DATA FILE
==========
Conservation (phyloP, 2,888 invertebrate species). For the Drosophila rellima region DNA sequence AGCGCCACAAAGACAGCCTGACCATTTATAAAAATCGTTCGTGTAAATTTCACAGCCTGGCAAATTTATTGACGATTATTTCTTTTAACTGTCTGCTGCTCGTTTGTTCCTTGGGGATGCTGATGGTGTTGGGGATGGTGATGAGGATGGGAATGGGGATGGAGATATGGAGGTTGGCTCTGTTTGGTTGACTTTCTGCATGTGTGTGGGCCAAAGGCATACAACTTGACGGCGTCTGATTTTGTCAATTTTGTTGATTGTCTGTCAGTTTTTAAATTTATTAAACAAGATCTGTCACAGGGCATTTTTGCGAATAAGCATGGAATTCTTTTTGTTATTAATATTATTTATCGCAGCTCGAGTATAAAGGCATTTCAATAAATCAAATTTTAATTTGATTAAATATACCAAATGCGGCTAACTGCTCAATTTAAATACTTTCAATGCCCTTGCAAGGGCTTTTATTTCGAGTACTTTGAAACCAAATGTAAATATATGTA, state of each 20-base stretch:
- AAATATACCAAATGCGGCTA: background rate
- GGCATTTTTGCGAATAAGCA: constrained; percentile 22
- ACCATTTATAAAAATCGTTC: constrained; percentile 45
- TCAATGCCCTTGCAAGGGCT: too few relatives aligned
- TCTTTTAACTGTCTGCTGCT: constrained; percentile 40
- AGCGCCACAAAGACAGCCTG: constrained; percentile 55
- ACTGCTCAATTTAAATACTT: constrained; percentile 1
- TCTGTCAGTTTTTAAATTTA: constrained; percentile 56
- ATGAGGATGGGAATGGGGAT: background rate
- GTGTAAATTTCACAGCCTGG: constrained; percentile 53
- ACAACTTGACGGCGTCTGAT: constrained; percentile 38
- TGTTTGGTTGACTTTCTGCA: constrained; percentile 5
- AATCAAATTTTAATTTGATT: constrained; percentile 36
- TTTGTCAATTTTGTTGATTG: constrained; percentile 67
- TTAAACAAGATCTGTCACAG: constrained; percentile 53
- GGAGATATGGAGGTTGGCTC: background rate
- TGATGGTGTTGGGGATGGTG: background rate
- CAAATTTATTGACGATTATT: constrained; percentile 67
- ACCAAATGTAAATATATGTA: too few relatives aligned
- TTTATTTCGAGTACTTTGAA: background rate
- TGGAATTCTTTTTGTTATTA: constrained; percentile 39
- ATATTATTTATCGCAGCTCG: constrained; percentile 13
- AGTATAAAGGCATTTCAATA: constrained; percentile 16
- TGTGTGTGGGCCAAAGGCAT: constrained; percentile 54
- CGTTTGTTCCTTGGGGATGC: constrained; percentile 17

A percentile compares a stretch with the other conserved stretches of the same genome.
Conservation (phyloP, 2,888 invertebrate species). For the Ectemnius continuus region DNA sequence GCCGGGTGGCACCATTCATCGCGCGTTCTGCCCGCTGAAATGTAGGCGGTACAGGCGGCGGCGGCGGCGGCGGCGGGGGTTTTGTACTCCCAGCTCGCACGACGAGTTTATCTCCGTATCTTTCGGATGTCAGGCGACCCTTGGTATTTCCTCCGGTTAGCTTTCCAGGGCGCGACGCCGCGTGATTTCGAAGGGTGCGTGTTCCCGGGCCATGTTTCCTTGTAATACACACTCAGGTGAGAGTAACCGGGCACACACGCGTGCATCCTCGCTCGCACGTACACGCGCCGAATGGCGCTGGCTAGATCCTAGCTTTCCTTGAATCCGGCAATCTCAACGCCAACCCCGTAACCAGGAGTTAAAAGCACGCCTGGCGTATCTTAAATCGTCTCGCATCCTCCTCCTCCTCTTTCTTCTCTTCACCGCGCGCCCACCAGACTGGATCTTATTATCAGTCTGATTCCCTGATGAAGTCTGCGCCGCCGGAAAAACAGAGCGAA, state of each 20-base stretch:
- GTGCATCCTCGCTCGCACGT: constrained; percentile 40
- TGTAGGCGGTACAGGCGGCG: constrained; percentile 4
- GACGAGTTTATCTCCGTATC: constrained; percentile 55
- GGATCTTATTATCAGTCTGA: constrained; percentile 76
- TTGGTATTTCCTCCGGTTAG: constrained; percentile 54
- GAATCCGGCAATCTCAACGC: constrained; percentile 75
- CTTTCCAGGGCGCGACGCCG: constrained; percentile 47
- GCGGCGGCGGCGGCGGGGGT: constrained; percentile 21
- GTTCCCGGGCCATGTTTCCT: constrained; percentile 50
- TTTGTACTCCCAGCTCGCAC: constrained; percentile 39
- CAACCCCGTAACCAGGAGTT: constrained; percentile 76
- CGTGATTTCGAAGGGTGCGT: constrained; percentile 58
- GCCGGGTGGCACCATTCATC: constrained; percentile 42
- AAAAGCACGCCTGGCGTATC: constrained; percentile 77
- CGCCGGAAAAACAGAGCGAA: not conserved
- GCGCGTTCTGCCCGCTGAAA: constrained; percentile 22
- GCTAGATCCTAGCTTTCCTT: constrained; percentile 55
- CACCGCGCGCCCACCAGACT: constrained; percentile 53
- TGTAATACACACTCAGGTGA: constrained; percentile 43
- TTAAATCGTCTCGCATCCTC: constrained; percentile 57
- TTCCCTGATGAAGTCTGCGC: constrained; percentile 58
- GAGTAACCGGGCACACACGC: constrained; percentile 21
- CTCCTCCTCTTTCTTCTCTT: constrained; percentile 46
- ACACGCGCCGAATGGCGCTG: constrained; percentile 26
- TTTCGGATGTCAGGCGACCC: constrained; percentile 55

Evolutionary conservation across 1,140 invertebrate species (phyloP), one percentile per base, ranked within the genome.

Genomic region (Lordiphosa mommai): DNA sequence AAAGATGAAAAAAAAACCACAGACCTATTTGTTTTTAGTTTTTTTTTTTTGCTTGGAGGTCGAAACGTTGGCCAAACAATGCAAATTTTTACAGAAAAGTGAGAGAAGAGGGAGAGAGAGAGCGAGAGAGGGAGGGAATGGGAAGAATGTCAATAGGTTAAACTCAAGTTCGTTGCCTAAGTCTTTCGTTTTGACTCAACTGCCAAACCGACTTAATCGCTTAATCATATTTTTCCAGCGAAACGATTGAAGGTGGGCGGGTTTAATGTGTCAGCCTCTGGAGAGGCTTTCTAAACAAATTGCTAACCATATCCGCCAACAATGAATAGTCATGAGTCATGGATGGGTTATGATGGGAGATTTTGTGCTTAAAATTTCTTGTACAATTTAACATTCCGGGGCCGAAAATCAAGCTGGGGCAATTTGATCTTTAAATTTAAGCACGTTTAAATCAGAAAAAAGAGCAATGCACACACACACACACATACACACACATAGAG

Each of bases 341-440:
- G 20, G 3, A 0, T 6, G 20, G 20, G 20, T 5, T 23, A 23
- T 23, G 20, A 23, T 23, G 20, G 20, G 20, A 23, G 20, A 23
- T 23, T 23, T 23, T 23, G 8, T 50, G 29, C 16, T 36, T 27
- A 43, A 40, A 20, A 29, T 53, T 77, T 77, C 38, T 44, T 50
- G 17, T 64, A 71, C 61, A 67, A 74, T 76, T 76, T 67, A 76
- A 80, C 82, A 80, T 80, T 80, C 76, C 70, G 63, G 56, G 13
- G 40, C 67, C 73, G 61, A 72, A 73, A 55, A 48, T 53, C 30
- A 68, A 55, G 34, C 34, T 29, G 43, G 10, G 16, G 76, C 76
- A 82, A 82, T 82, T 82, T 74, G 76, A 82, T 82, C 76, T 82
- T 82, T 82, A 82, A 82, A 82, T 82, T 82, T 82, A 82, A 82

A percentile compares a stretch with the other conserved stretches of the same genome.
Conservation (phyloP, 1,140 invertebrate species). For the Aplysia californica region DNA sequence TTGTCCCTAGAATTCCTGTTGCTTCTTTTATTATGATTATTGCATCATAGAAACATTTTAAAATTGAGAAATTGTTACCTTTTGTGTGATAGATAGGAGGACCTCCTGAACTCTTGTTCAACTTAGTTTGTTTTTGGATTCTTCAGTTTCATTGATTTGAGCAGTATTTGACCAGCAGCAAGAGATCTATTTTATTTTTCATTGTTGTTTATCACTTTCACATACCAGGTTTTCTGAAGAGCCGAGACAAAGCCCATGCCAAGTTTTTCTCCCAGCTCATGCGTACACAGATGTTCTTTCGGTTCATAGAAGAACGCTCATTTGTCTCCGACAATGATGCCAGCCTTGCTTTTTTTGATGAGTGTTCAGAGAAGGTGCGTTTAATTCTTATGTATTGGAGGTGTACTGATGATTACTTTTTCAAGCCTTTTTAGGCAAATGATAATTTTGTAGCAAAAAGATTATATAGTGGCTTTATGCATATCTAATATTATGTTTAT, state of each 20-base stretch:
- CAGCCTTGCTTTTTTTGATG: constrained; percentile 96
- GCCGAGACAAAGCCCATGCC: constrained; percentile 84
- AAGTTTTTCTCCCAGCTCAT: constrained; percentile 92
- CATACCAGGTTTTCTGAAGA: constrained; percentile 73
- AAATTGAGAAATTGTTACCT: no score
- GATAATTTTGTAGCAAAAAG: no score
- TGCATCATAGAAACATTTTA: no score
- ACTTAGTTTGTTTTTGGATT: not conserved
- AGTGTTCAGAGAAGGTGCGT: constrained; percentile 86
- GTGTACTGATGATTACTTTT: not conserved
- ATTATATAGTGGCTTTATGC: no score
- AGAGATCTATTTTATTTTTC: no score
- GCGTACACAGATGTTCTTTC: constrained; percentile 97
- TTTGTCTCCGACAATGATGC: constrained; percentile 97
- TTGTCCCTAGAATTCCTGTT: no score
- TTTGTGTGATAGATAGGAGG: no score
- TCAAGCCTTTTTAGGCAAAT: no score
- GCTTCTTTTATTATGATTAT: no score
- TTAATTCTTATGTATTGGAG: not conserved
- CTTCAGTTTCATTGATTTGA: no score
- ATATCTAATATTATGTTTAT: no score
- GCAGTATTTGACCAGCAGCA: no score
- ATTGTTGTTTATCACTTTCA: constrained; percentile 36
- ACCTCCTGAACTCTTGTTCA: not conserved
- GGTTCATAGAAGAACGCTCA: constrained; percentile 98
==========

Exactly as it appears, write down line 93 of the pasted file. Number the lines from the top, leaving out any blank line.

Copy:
- GGTTCATAGAAGAACGCTCA: constrained; percentile 98